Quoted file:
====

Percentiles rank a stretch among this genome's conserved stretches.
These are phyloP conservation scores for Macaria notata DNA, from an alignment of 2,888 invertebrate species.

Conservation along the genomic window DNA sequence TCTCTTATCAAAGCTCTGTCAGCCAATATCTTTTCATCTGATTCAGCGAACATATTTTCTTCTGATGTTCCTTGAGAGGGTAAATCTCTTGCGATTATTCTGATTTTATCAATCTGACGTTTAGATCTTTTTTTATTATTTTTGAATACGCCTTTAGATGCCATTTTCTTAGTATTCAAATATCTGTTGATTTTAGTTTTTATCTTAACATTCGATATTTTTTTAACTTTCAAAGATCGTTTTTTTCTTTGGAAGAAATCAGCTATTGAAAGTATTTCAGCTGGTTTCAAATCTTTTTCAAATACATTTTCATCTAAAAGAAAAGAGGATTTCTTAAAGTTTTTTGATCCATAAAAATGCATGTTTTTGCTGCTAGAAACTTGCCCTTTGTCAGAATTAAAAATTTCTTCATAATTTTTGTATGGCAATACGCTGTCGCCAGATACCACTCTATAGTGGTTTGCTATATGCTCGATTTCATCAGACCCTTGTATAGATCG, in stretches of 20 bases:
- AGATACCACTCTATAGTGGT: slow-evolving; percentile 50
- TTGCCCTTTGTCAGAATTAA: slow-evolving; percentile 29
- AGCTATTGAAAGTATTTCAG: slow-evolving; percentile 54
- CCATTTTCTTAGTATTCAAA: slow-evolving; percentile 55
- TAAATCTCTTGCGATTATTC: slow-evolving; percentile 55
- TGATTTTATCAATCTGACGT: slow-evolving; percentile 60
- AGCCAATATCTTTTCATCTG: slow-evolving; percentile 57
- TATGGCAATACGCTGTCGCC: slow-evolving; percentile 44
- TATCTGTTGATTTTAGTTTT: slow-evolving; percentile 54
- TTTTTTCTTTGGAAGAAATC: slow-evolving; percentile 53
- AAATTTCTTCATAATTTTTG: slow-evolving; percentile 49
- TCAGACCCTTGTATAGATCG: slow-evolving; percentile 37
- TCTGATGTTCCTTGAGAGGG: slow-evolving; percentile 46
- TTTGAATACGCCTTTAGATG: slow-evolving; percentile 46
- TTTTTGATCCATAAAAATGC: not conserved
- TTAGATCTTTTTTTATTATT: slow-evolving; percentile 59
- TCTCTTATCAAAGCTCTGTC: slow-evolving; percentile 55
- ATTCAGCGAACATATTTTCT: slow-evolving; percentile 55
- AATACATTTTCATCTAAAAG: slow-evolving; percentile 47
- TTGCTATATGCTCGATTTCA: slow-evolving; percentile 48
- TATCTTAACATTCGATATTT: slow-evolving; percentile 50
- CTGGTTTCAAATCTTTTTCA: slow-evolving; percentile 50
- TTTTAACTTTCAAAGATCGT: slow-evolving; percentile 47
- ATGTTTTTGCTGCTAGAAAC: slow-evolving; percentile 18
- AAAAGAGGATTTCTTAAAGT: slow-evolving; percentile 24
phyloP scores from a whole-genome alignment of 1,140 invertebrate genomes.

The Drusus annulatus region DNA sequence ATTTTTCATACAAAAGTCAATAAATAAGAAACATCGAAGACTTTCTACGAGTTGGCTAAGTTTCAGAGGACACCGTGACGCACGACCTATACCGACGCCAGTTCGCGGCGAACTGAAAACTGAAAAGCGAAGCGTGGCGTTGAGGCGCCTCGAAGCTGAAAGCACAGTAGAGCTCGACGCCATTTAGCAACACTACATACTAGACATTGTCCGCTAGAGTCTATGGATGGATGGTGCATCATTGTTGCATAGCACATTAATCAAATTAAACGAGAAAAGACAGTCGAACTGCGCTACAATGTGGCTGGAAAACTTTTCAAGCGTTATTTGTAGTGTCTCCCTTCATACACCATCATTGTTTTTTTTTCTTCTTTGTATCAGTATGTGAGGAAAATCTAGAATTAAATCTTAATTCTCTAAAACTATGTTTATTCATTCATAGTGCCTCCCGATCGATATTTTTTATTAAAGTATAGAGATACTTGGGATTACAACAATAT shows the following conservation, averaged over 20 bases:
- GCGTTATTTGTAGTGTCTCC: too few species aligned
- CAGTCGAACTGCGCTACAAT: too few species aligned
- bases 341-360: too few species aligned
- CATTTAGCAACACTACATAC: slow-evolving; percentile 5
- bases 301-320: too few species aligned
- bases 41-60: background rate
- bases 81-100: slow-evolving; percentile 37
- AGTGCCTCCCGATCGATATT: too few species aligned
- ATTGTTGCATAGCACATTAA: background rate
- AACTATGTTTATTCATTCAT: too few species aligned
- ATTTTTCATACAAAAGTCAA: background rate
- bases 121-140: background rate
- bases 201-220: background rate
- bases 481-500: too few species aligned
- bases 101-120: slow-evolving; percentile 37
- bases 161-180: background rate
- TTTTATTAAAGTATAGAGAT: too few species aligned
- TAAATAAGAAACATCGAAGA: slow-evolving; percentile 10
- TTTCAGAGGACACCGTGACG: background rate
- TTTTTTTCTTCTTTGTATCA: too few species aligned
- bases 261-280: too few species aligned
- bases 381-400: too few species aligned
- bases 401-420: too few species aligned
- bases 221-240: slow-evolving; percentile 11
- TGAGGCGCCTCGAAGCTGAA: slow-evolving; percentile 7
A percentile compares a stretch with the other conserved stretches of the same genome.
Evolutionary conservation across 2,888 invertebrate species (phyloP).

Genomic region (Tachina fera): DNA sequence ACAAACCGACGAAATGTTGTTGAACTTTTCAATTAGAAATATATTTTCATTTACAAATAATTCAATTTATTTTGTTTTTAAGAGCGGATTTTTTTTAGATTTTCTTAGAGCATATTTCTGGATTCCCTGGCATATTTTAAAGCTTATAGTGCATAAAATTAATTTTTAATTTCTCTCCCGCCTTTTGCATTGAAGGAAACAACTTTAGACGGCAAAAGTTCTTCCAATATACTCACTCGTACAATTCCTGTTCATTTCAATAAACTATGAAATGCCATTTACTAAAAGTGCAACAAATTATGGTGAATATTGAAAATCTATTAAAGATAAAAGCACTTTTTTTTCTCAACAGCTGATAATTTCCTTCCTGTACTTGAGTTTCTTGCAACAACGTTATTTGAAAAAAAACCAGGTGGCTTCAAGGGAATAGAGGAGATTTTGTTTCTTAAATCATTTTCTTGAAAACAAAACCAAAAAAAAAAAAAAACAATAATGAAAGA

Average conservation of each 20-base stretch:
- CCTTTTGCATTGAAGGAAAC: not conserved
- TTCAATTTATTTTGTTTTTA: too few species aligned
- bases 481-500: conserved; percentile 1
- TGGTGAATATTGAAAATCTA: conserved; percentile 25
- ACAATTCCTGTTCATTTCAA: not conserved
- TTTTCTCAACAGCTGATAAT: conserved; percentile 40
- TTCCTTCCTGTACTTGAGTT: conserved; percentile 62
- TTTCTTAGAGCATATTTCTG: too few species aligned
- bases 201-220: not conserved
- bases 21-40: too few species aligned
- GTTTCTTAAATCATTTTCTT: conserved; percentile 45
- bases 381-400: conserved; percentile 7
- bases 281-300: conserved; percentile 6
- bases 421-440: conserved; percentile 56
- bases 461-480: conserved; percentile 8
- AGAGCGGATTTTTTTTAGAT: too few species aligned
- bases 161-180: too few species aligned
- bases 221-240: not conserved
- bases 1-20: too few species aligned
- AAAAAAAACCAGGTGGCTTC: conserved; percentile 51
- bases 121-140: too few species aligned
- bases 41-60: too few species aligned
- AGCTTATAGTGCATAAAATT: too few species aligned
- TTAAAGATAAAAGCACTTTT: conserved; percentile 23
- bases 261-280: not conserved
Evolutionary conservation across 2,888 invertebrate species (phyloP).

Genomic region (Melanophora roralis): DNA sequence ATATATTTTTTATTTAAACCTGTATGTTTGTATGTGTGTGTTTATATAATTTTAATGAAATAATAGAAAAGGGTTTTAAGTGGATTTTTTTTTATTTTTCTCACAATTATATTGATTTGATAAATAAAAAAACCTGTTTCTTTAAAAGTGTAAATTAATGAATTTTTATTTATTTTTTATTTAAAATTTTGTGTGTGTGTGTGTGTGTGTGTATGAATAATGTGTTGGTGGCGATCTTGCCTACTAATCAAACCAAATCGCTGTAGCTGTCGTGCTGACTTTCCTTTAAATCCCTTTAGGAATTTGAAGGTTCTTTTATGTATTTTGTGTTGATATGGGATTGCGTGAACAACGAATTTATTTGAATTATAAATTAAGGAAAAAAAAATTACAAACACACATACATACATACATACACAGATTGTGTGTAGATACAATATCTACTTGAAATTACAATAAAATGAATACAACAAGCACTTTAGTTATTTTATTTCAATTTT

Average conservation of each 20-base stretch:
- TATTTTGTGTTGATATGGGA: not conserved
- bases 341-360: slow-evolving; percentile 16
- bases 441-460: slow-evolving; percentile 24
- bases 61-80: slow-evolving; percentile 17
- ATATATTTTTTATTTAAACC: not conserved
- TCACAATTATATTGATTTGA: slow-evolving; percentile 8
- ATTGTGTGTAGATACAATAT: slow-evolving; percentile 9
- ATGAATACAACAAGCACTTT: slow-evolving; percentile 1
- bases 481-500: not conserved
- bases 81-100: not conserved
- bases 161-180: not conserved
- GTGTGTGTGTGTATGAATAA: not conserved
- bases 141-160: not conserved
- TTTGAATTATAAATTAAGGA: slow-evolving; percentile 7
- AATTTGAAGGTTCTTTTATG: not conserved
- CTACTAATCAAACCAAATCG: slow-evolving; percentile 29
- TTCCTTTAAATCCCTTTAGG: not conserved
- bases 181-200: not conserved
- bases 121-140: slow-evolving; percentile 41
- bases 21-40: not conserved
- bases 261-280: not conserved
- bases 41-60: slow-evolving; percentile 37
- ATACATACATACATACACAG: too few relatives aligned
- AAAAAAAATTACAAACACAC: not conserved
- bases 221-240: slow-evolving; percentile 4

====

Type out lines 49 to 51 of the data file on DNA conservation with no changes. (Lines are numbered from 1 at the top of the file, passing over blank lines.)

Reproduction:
- TTTCAGAGGACACCGTGACG: background rate
- TTTTTTTCTTCTTTGTATCA: too few species aligned
- bases 261-280: too few species aligned